Author: TheeDesign Studio
Initially developed to protect an HVAC system’s coils, ductwork and other components from dust and dirt, air filtration systems have evolved to include measure to protect and maintain a building’sindoor air quality. Most building managers and home owners acknowledge the relationship between air filtration and the quality of the air in the building, however the relationship between air filtration and energy use seems to be bypassed and overlooked. Unfortunately, many building mangers tend to focus on the filters price and look for ways to lower operating expenses by downgrading their filters.
In actuality, the filter directly and greatly impacts the operating costs of the system, more so than the cost of the filter itself. Depending on the type of filter and the application, the operating expenses can outweigh the filter cost by a factor of five to ten.
When trying to find a balance between indoor air quality and reasonable operating costs, it is important to understand how the air filtration system works and which differences impact the energy usage for your HVAC system. Here’s how it works.
A filter is installed in the HVAC system and works to remove dust, dirt and other particles from the air as it passes through it into the system. This filter adds resistance to the air system, requiring the system’s fan to use more energy to supply the proper air volume for the room. The unfortunate issue is that high quality air filters, ones that provide the highest level of particle filtration, tend to also increase the resistance and cost of operating the system.
The entire issue has gotten a little more complicated as outdoor air has become more polluted. Bringing in air from outdoors requires more filtration than in the past, and because of this, the minimum airflow volume is higher than ever, requiring more energy from the fan. Of course, reducing resistance of the air filter will decrease fan energy requirements, but this translates into more particles remaining in the air and poor indoor air quality.
Filters need to be replaced on a regular basis. Over time, a filter becomes more and more loaded with particles of dirt and dust, making it more difficult for air to pass through the filter, and impacting resistance of air flow. Not only does a clogged filter raise operating costs, but it also decreases the quality of the air passing through the filter.
Finding a Balance between Efficiency and Energy
Before the escalating energy costs, finding a balance between proper filtration and reasonable operating costs wasn’t an issue. However, with expensive filters and even more costly energy bills, balancing indoor air quality and cost is vital to maintain a building and healthy occupants. One fortunate thing is that the range of available filtration systems has expanded over the recent years, offering solutions to fit every situation and can help meet both goals of proper filtration and cost efficiency.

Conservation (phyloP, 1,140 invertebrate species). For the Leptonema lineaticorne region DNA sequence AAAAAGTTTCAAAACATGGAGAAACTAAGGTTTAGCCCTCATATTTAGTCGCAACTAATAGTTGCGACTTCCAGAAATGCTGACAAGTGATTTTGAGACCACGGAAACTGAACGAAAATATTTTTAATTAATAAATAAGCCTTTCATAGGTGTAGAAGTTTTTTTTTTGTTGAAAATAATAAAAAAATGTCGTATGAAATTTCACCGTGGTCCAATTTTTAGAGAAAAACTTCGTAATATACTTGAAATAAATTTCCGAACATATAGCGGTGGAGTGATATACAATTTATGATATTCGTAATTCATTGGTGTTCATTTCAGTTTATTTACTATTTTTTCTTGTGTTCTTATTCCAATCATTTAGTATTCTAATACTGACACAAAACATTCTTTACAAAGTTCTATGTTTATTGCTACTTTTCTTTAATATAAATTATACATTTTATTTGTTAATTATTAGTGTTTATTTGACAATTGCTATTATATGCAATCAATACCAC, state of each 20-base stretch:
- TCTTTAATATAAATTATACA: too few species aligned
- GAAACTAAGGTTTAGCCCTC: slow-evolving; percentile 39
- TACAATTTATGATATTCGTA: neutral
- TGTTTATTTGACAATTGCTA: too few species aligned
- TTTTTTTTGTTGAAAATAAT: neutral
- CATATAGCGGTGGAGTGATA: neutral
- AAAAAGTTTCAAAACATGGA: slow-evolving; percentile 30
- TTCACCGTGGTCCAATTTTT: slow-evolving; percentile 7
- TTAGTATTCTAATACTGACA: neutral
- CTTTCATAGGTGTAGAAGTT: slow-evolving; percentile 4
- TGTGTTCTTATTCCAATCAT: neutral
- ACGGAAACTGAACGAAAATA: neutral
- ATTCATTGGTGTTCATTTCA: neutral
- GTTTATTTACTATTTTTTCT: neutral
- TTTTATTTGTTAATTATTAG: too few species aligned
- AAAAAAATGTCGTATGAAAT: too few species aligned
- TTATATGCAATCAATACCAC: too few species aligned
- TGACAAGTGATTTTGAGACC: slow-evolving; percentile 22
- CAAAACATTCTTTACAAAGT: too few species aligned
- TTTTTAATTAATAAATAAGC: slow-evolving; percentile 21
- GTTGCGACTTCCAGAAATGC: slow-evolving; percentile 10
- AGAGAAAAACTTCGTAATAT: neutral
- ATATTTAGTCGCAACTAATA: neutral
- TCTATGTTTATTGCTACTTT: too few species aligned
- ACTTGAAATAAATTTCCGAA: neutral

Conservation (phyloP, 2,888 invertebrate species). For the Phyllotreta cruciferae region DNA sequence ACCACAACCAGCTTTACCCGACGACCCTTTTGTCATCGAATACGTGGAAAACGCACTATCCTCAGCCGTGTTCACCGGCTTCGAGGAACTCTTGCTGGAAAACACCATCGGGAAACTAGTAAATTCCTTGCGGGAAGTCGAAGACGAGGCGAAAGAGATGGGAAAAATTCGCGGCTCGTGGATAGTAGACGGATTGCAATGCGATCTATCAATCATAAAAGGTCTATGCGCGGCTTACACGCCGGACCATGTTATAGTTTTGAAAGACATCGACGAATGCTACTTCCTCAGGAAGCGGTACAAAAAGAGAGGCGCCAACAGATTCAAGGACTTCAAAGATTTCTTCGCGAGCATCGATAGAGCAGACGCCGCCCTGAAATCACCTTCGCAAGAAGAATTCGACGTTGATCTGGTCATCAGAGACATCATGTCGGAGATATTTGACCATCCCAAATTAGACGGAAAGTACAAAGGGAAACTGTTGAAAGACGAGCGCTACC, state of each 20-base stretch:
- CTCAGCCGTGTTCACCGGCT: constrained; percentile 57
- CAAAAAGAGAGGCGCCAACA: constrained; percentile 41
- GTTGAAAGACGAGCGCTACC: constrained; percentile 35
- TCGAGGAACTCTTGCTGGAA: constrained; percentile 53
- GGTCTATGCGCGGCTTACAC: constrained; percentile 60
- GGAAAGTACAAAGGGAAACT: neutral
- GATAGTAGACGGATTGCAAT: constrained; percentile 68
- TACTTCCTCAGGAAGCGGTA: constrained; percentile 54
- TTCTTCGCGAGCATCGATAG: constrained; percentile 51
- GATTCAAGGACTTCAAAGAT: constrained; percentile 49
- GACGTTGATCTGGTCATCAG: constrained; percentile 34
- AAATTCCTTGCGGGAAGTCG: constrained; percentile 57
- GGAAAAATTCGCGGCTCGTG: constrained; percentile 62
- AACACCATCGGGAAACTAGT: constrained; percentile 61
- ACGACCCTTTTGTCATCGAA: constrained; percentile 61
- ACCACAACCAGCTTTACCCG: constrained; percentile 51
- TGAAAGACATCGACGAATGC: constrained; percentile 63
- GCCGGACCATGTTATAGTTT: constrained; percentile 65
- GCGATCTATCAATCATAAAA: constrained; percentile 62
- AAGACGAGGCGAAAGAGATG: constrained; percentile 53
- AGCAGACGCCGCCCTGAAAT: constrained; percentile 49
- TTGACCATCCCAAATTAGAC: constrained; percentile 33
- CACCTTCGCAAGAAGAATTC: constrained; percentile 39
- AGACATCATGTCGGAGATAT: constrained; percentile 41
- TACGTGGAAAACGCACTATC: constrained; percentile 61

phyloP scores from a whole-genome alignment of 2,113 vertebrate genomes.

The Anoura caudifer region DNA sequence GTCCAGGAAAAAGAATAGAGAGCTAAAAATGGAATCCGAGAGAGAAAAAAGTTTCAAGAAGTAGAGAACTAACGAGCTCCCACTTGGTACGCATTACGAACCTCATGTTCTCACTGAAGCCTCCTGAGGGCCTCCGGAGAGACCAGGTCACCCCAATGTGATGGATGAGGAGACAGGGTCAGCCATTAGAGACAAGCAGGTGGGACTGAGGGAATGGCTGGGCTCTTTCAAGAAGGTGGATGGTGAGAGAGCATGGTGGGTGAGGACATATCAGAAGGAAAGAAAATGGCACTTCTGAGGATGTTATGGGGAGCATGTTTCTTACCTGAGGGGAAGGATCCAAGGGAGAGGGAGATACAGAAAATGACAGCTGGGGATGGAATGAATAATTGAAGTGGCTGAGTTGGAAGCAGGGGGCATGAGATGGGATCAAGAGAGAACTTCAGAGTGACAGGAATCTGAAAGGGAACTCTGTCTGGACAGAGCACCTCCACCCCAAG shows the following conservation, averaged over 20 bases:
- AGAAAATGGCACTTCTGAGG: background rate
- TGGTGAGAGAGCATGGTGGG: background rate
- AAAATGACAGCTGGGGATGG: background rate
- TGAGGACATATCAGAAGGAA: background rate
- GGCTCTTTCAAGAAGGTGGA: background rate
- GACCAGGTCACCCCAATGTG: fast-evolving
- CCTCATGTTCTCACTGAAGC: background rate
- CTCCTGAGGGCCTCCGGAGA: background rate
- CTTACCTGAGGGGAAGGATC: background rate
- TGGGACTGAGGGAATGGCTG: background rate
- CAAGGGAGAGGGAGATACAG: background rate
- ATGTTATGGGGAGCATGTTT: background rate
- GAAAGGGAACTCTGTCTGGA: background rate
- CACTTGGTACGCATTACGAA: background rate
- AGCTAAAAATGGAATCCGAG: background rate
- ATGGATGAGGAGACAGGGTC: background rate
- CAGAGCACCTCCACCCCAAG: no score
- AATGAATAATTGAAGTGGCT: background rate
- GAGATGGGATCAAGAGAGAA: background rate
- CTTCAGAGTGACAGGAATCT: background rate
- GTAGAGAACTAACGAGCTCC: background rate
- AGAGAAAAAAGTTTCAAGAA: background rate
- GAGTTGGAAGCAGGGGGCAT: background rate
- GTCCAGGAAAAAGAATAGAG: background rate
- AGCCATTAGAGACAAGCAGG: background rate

There are many different types of filter designs such as traditional filters that trap particles between fibers, electrostatic filters that capture and hold particles with a charge, Filters with disposable or rechargeable containers to collect particles, or even ultraviolet based systems that help reduce concentrations of bacteria, viruses and fungus that might be in the air system. In order to select the best system for specific situations, it’s important to understand the types of contaminants found in a particular facility and the acceptable level of air quality for each application.
Most particulate contaminant in a building consists of dirt and dust particles, smoke, vapors, and bacteria. Particles are measured in very small metric units called microns. For example, dust and dirt can range from 10 microns to thousands of microns in diameter, where as smoke and bacteria range from .1 to 10 microns in diameter. The needs for each building will be different according to the amount and type of contaminants inside and around the space that will be filtered. Before selecting the right filtration system, building managers need to look for and eliminate sources of contaminants before looking for ways to filter them. Some common forms of contaminants include exhausts, chemicals, off-gassing from building materials, nearby loading docks, roads or dumpsters and other sources. After acknowledging and managing the unnecessary sources of contaminants, they need to determine the filters efficiency. Of course, it would be wonderful to remove every particle of contaminants; however, it just isn’t practical. Higher efficiency filters systems mean higher filter and energy costs. Research sufficient efficiencies for filtration systems so you can protect air quality with manageable maintenance costs to keep the system working the best it can. The overarching goal is to match a filter’s efficiency to the application’s needs to have the best scenario.